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New Models of Collaboration

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Defining Collaboration

Collaboration for public service delivery refers to the reciprocal and voluntary support that two or more distinct public sector agencies, or public and private administrations, including non-profit organisations (NPOs), provide each other in order to deliver a "public" service, i.e. one that is part of the government mission.

Very often, this support translates into a formal agreement between the parties as to the purpose of their collaboration and the sharing of both tangible and intangible responsibilities, resources, risks, and benefits. As a general rule such formal written agreements are for a specific period of time and most often are presented in contract form.

Therefore, these "models of collaboration" generally present the following characteristics:

  • A minimum of two distinct administrations, one from the public sector, the other from the private, public or non-profit sector.
  • A formal written agreement for a definite term
  • A common objective aimed at the delivery of a public service.
  • Shared responsibility consisting of shared risks, resources, costs and benefits, both tangible and intangible

Public-Public collaboration models include agreements between public agencies and can be classified into two main categories: horizontal and vertical. The first refers to agreements between two agencies or departments at the same level of government, while the second refers to intergovernmental alliances between local, provincial (state), or national administrations.

Public-private collaboration models present a greater diversity. Sub-contracting and out-sourcing are two common types. In these cases, Government retains responsibility for a service that is totally or partially operated by the private sector. However, public-private partnerships (PPP or P3) are emerging as the models of collaboration that trigger the most debate. They are distinct in that they focus on a sharing of resources, risks, and benefits across sectors. And while the service is public, as a general rule [usually], the funds are private. In certain models of collaboration, reciprocal support might even include the creation of a corporation, as in the case of mixed ownership corporations or regulated private companies. In both cases, Government hands over part of its management responsibilities while retaining enough control to ensure the protection of the public interest. This control is ensured by maintaining a controlling interest or through laws and regulations governing the activities of the corporation.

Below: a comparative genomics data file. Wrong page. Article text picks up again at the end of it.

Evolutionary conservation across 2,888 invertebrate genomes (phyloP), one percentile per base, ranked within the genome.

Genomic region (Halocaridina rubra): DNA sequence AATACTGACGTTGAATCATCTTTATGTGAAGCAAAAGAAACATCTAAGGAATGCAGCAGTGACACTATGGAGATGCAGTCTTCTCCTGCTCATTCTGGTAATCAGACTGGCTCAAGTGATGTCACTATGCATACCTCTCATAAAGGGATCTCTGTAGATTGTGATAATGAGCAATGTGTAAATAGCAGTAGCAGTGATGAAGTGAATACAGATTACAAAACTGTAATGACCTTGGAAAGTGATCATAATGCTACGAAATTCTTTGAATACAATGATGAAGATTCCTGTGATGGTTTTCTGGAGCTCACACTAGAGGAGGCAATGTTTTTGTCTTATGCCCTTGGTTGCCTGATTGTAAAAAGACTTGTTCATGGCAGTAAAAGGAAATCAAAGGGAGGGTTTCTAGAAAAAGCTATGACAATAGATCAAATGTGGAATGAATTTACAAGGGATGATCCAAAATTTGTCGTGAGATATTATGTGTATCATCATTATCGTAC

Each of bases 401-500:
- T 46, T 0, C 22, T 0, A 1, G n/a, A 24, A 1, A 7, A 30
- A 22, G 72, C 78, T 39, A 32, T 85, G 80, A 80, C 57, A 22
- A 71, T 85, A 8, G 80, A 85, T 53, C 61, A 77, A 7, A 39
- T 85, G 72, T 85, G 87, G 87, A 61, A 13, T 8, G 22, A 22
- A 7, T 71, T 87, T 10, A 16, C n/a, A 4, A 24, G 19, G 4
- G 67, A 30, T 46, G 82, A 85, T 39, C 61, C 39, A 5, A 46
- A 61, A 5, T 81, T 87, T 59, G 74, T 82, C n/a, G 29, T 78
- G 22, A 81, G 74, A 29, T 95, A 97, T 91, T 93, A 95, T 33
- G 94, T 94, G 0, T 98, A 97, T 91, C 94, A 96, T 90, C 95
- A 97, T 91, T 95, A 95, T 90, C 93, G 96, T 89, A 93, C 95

The diversity of collaboration models reflects the degree to which responsibility is shared, as well as the variety of potential partners from the public, private or non profit sectors. Inter-organisational collaboration for the delivery of public services can be located conceptually on a continuum that ranges from government monopoly (no sharing) to privatisation (total transfer of responsibility) (figure 1):

Range of Inter-organisational Collaboration for Service Delivery